Summering Outside the Box: Early Chapter Series for 6-9 Years
One of the most powerful things that literature can do is to exploit the expectations we have of our world, to show us that things are not always as they appear. For our kids, the sooner they experience the limitations of judging by appearance, the sooner they can open their hearts to life’s thrilling surprises. Most people assume these kinds of “life lessons” are served up in serious fiction. But these early chapter series prove that it’s possible to start thinking outside the box at a young age—and with a strong dose of humor as well!
The reading level of these early chapter books is geared towards 6-9 year olds who are reading fluidly on their own, but—and I speak from personal experience here—the stories will be equally enjoyed by parents who choose to read them aloud!
Cody and the Mysteries of the Universe
By Tricia Springstubb, illus. Eliza Wheeler
While our family enjoyed the first title in this charming reality-based series, the second book really won our hearts. Cody, with her love of ants, her propensity to question everything, and her softness for her moody teenage brother, follows in the tradition of beloved spirited female protagonists, like Ramona Quimby and Clementine.
The series feels refreshingly modern with its diversity: Cody is Latino, her Mozart-loving best friend Spencer is black, and their neighbor is a single father decorated in tattoos. Cody is the queen of inventing games to keep herself entertained, but what happens when she comes face to face with The Meens, a pair of sisters who by all appearances seem like tough, mouthy nemeses designed to ruin Cody’s life? Cody must decide whether to use her “powers for good or evil.”
Mr. Pants: Camping CATastrophe!
By Scott McCormick, illus. R.H. Lazzell
Our family’s love for this preposterous graphic novel series borders on obsession (you can read my post on the first three books here), and the fourth installment is no exception. I don’t know who laughs harder—my kids or me—over the banter between this wise-cracking feline named Mr. Pants, his feisty sisters, and their patient, all-seeing mother.
Things rarely work out as Mr. Pants expects, and here his zeal to join the Rugged Rangers (a spoof on Cub Scouts) is complicated when he discovers that he hates camping. As it turns out, his sister, originally told she can only bake and sew with the Cupcakes (read: Brownies), kicks some serious butt when it comes to pitching tents and tying knots. Gender stereotypes are exploited left and right, as these kooky, charming, and highly relatable characters learn to celebrate the strengths of themselves and others.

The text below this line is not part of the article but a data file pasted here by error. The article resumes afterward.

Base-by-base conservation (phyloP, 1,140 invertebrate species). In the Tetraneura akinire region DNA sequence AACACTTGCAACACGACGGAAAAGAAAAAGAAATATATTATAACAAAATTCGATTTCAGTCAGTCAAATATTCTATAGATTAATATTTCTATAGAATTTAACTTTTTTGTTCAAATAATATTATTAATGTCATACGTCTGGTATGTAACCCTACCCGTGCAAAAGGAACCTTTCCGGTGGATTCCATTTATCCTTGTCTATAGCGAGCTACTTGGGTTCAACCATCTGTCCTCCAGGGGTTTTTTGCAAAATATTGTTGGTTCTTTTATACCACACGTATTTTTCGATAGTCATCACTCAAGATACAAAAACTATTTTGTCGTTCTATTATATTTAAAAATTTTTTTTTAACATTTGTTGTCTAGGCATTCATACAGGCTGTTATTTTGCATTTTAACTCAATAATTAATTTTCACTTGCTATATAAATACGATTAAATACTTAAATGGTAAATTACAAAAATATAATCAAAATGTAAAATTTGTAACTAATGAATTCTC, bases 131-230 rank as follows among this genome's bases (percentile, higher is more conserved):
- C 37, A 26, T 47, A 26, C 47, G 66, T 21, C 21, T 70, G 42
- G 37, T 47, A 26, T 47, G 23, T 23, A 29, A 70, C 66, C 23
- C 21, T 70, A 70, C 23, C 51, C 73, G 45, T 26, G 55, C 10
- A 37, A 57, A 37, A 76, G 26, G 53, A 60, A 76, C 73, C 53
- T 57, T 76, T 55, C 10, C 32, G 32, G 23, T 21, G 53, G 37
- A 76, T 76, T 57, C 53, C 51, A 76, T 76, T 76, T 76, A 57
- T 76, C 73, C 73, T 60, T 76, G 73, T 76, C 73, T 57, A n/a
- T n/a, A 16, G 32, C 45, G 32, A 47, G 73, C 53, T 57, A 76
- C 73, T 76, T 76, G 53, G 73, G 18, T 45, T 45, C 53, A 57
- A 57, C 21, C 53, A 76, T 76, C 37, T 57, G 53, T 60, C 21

Hamster Princess: Of Mice and Magic
By Ursula Vernon
Gender stereotypes are also zealously challenged in the newest installment of the wildly fun and funny “Hamster Princess” series (a step-up in reading level from another runaway hit series, The Princess in Black).
Each book takes one of the Grimms’ fairy tales—in this case, The Twelve Dancing Princess—and turns it on its head, as Harriet Hamsterbone debunks the traditional princess persona and proves that wit, cleverness, and compassion can take on even the most misguided and stubborn of mole witches and mouse kings.
Three Ring Rascals: Secrets of the Circus
By Kate Klise, illus. M. Sarah Klise
Perhaps you heard the squeals this spring, as my kids and I discovered that the fifth book had been published in one of our favorite read-aloud series. Again and again, we enjoy the comical and heartfelt adventures of this eccentric cast of circus performers—both human and animal—as they manage to get themselves into many manner of ridiculous scrapes (read my post on the previous four books here).
What I love most about this series is its subtle exploration of how we treat others; and this latest story considers the implications of keeping secrets from the ones you love. Of course, this lesson is served up with an entertaining side of four-legged pen pals, porcine impersonators, and thieving pack rats.
Toy Dance Party
By Emily Jenkins, illus. Paul O. Zelinsky
Even though it’s not new, I couldn’t resist including the “Toys Go Out” trilogy in this list, because I can’t think of a better time than summer to read about toys whose very existence involves thinking up creative ways to amuse themselves while their owners are out of sight (find my original post here).
As embodiments of youth themselves, this plush buffalo, plastic ball, and felted stingray serve as a catalyst for us to understand the excitement, confusion, and occasional heartbreak of growing up. What does it mean to think you’re one thing and discover you’re another? What does it mean to jump to conclusions about someone and then realize you were mistaken? What does it mean to find friendship in one you thought was so different from yourself?
Bonus: when life occasionally gets you down, a dance party is just the thing to bring out the common good in all of us.
Follow WhatToReadToYourKids.com for more recommendations all summer long!